Cherokee Nation Selects 2014 ‘Remember the Removal’ Riders

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Cherokee riders to make 950-mile journey.

(Front Row, L to R) Keeley Godwin, Kassidy “Tye” Carnes, Carly Copeland, Jordan McLaren and Jamekah Rios. (Back Row, L to R) Elizabeth Burns, Charli Barnoskie, Jacob Chavez, Chance Rudolph and Zane Scullawi. (Not Pictured) Cassie Moore, Adriana Collins and Madison Taylor.

The Cherokee Nation has selected 13 Cherokee students for the 2014 Remember the Removal bike ride. Each summer, Cherokee students retrace the path their Cherokee ancestors were forced to walk along the northern route of the Trail of Tears.

"I’ve wanted to do this ride for years," said Cassie Moore, a 24-year-old student at Northeastern State University. "I am very excited to be selected and ready to accept the challenge that will come with it. I’m not only excited to meet new people, but help my fellow riders endure this journey that our ancestors overcame."

The Remember the Removal Bike Ride begins in New Echota, Ga. in late May and will follow the northern route of the Trail of Tears ending in Oklahoma. The 950-mile journey spans Georgia, Tennessee, Kentucky, Illinois, Missouri, Arkansas and Oklahoma.

Riders will put their bodies to the test as they travel an average of 60 miles a day for three weeks, mirroring in part the hardships of their Cherokee ancestors who made the same trek on foot. Of the estimated 16,000 Cherokees who were forced to make the journey to Indian Territory, 4,000 died due to exposure, starvation and disease giving credence to the name Trail of Tears.

On the journey, the Remember the Removal riders visit various gravesites and historic landmarks along the Trail, including Blythe Ferry in Tennessee, which was the last piece of Cherokee homeland the ancestors stood before beginning the trek to Indian Territory and Mantle Rock in Kentucky, which provided shelter to the ancestors as they waited for the Ohio River to thaw in order to cross safely.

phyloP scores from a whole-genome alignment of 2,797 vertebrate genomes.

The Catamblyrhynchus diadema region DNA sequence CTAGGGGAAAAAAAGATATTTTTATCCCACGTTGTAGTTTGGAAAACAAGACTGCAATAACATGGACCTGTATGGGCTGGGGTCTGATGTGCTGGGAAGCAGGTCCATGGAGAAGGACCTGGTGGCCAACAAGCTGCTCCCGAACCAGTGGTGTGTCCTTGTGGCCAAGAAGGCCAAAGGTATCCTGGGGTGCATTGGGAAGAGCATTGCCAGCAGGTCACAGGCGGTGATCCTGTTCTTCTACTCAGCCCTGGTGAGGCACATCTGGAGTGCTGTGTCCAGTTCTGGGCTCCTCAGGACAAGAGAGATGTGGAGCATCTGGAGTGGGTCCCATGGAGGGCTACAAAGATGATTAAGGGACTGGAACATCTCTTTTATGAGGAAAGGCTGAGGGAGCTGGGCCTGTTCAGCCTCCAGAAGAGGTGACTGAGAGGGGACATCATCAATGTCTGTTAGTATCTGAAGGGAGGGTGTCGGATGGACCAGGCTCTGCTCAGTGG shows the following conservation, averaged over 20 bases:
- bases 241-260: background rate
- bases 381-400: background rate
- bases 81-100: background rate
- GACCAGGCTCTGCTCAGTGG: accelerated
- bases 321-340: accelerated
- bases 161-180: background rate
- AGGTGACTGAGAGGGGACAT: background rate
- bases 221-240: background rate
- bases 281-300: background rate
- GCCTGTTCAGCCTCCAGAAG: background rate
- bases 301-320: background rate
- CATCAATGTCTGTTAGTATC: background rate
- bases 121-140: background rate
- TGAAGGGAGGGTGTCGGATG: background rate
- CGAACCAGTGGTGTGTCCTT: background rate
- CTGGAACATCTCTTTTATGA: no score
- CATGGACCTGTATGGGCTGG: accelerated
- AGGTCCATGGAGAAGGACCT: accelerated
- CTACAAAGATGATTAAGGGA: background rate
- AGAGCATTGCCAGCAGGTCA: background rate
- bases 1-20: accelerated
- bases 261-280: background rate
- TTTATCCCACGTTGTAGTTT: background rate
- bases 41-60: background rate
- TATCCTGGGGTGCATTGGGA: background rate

These are the students selected for this year’s ride:

  •     Cassie Moore, 24, Tahlequah, Northeastern State University
  •     Charli Barnoskie, 24, Tahlequah, Metropolitan Community College – Penn Valley
  •     Adriana Collins, 21, Claremore, University of Oklahoma
  •     Keeley Godwin, 21, Welling, Northeastern State University
  •     Carly Copeland, 18, Eucha, University of Tulsa
  •     Jordan McLaren, 18, Tahlequah, Sequoyah High School
  •     Zane Scullawi, 18, Collinsville, Oologah High School
  •     Chance Rudolph, 17, Claremore, homeschool
  •     Elizabeth Burns, 17, Claremore, Claremore High School
  •     Jamekah Rios, 17, Stilwell, Sequoyah High School
  •     Madison Taylor, 17, Claremore, Verdigris High School & Rogers State University
  •     Jacob Chavez, 16, Tahlequah, Sequoyah High School
  •     Kassidy "Tye" Carnes, 16, Tahlequah, Tahlequah High School

About Cherokee Nation

The Cherokee Nation is the federally recognized government of the Cherokee people and has inherent sovereign status recognized by treaty and law. The seat of tribal government is the W.W. Keeler Complex near Tahlequah, Okla., the capital of the Cherokee Nation. With more than 300,000 citizens, 9,000 employees and a variety of tribal enterprises ranging from aerospace and defense contracts to entertainment venues, Cherokee Nation is one of the largest employers in northeastern Oklahoma and the largest tribal nation in the United States.

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Julie Hubbard
Cherokee Nation
+1 (918) 207-3896
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